This September marks fifty years since the violent overthrow of the socialist government of Salvador Allende in Chile. Allende’s Popular Unity (UP) government sparked widespread interest across the world.
For socialists in Western Europe or North America, Allende’s election showed that revolutionaries could come to power through democratic means, that socialism did not have to mean an end to political pluralism. For those in the socialist and nonaligned world, it was further evidence of a revolutionary tide gathering global strength.
At the same time, Allende’s victory marked the failure of a sustained US-led effort to prevent revolution in Chile. It provoked deep concern and hostility among Latin American elites, as well as in Washington and other Western capitals, where it was feared that the Chilean example might spread to Europe.
A Constant Presence
As the leader of the Popular Unity alliance, and as a long-standing politician known to revolutionaries and conservatives alike, Salvador Allende was both the face and the beating heart of the Chilean revolution. After his overthrow, the profound symbolism of his choice to die in combat rather than flee into exile ensured that he became a rallying point for a global solidarity movement that marked a generation across the world.
In Latin America, Allende joined a pantheon of heroes who had struggled against oligarchy as well as Spanish and later US imperialism. Allende’s followers helped carry the torch of revolution to Nicaragua, El Salvador, and far beyond. Meanwhile, in Chile itself, during the dictatorship, Allende became an icon representing the Chilean revolution — for example, in the moments prior to the attempt to kill Pinochet on September 7, 1986, the guerrillas listened to Allende’s last speech before they moved out to their positions.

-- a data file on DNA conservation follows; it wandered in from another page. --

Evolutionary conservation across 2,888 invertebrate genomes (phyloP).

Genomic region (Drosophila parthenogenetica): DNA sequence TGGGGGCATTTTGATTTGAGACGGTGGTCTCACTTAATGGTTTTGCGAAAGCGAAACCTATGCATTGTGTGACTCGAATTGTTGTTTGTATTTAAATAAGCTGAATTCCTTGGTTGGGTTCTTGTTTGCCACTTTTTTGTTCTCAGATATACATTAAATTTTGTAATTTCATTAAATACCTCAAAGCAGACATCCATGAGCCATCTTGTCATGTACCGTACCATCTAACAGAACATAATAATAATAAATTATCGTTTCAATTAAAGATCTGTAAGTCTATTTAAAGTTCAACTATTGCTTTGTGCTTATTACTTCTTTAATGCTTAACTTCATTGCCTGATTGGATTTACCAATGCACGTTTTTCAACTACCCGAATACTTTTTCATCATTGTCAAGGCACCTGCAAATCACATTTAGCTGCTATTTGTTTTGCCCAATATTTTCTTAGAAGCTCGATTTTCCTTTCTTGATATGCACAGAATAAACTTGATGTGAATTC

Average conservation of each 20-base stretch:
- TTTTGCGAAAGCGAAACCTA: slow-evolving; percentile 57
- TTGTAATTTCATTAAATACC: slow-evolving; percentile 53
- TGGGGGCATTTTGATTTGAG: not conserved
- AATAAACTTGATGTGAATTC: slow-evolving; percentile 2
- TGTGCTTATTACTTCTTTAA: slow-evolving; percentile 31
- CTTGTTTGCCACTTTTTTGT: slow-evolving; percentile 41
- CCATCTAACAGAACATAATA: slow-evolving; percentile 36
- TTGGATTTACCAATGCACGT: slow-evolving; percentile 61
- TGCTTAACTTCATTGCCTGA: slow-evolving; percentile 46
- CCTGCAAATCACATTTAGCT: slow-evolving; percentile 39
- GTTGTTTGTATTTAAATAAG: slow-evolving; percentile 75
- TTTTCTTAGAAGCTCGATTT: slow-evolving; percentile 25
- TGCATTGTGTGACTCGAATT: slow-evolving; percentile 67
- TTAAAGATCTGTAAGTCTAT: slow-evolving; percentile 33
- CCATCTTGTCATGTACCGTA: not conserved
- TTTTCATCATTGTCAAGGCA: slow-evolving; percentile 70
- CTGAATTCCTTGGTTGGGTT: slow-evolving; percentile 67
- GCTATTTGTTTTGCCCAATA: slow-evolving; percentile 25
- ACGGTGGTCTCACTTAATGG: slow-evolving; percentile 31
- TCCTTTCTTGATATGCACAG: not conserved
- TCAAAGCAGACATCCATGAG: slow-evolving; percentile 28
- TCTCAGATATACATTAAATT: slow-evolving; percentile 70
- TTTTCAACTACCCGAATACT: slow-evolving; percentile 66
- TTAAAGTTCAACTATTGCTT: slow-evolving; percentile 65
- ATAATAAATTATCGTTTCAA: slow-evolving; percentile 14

Today there are streets, squares, sports centers, ports, and parks named after him across the world, including in cities like Havana, Moscow, Caracas, Rio de Janeiro, and Mexico City, but also Sheffield, The Hague, Copenhagen, Paris, Berlin, Rome, and many more. Although official recognition of Allende in his own country is scant — a testament to the potency of his political legacy — Chileans voted him the greatest Chilean of the twentieth century in 2008.
In 2019 and 2020, his face was a constant presence in murals and on placards during the mass protests of the “estallido.” In his December 2021 victory speech, Chile’s current president Gabriel Boric paraphrased Allende in an effort to demonstrate his government’s continuity with Allende’s project. Clearly, as the Latin American slogan goes, Allende remains “present” among us fifty years after his death.